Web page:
Commandos 3: Destination Berlin is, as its name implies, the third of the Commandos games. All three have had the same basic premise, that you control a small group of specially trained soldiers (the commandos) and use them to infiltrate Nazi bases and generally make life difficult for the World War II bad guys. But with two games, not to mention an expansion pack, preceding it, was there anywhere for Commandos 3 to go? Could it possibly be more impressive than Commandos 2? The answer is no, and I don’t think developer Pyro Studios even really tried.
It’s not that Commandos 3 is such a bad game; it’s just that after two years in development, it feels a little too much like a Commandos 2 expansion pack. Comparing the minimum system requirements, something must have changed in the game’s engine, because the requirements took a significant jump up, but just from playing the game, it looks about the same. There are some nice new effects, like newspapers fluttering in the breeze, and the cut scenes look much better, but the mission graphics look like they were lifted directly from Commandos 2.
So what’s different about Commandos 3 then? Mainly, the interface. When I first started playing the game, I thought Pyro Studios simply made some cosmetic changes, so people would be able to tell they were playing Commandos 3 rather than Commandos 2. But then I went back and played some more Commandos 2 to refresh my memory, and I realized Pyro Studios did a lot of good things with the interface, along with a couple bizarrely bad things.
For example, Commandos 3 now has subtitles (note to developers: every game should have subtitles); the tool tip system is friendlier, so you don’t have to use binoculars to identify enemy soldiers, and you no longer have to shift-click on doors to open them. Just clicking on them does the trick now. All that’s nice, but then Pyro Studios took out almost every hotkey in the game, making it much more cumbersome to control, and that one change alone negated every small improvement they made. Plus, they took out the difficulty setting, so if the game is too easy or too difficult, there isn’t anything you can do about it (it was too easy for me, but I’ve heard others complain it was too difficult); they removed the ranking system, so you can’t see how well you performed in each mission; and they took out the detailed objectives, which used to include checkmarks to show you what you had completed so far, and to bring up a map to show you where to go. But now the objectives simply show a (sometimes vague) sentence or two, and it’s annoying when the game assumes you know where a traitor is going (for example), when you don’t. I can see where a developer might neglect to put certain fancy things in a game, but why take them out?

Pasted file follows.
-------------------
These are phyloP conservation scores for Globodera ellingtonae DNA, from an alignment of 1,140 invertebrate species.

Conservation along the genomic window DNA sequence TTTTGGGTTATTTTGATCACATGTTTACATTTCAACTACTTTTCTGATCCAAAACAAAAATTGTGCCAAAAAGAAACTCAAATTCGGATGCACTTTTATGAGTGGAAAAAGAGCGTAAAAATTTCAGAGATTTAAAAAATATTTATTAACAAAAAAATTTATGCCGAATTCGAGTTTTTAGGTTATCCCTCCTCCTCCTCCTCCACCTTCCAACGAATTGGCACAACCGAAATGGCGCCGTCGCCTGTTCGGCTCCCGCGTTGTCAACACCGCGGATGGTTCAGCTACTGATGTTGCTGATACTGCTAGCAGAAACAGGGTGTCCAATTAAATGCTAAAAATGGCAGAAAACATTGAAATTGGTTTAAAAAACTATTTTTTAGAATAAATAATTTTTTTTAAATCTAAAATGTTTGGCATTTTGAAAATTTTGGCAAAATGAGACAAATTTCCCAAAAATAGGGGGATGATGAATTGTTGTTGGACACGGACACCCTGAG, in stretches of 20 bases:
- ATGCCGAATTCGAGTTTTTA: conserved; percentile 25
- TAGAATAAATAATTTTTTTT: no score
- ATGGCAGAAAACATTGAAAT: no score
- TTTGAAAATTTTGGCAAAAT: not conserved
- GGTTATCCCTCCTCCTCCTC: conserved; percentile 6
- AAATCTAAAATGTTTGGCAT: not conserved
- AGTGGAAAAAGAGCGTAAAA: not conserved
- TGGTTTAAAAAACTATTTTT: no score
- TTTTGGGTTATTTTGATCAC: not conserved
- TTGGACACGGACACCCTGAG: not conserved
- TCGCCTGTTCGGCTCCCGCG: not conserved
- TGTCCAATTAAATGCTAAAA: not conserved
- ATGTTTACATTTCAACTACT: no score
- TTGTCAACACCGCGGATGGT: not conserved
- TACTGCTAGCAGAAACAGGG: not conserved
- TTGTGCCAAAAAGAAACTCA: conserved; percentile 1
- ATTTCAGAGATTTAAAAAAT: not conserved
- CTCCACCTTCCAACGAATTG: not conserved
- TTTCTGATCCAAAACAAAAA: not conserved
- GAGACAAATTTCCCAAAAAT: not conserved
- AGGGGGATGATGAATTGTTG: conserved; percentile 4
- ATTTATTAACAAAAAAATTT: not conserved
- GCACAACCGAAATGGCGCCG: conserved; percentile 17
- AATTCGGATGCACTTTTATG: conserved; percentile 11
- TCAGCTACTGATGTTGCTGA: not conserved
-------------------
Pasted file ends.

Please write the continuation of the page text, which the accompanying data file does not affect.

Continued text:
Also a little curious about Commandos 3 is the new set of campaigns. The missions take place on much smaller maps, and they’re less creative than they were before. You won’t find yourself drugging somebody’s food to get a key this time, and forget about puzzle pieces. In fact, most missions are simple cases of “kill all the enemies,” and while stealth is important in a couple, Commandos 3 is much more action oriented this time than it ever was before. However, on the good side, I sort of liked the idea of campaigns rather than a series of unrelated missions. It was fun to play linked missions chasing down stolen French art and single-handedly conducting the invasion of Normandy. I just wish the campaigns had been a little longer, or that there had been more of them. Because of the small size of the maps, you might run through the game’s 14 missions (including two tutorial missions) in less than 20 hours.
If you’re a fan of the genre, then you’re probably going to buy Commandos 3 regardless of what I say here (assuming you haven’t bought it already). But if you’re new to the genre, this isn’t the game I’d suggest you start with. Commandos 2 is better (and cheaper at this point), and either of the games from Spellbound Studios (Desperados: Wanted Dead or Alive or Robin Hood: The Legend of Sherwood) are probably more accessible. In fact, given the sort of workmanlike effort in Commandos 3, Pyro Studios might want to emulate Spellbound Studios and try a different theme with their next game. I think they’ve done about all they can with World War II anyway.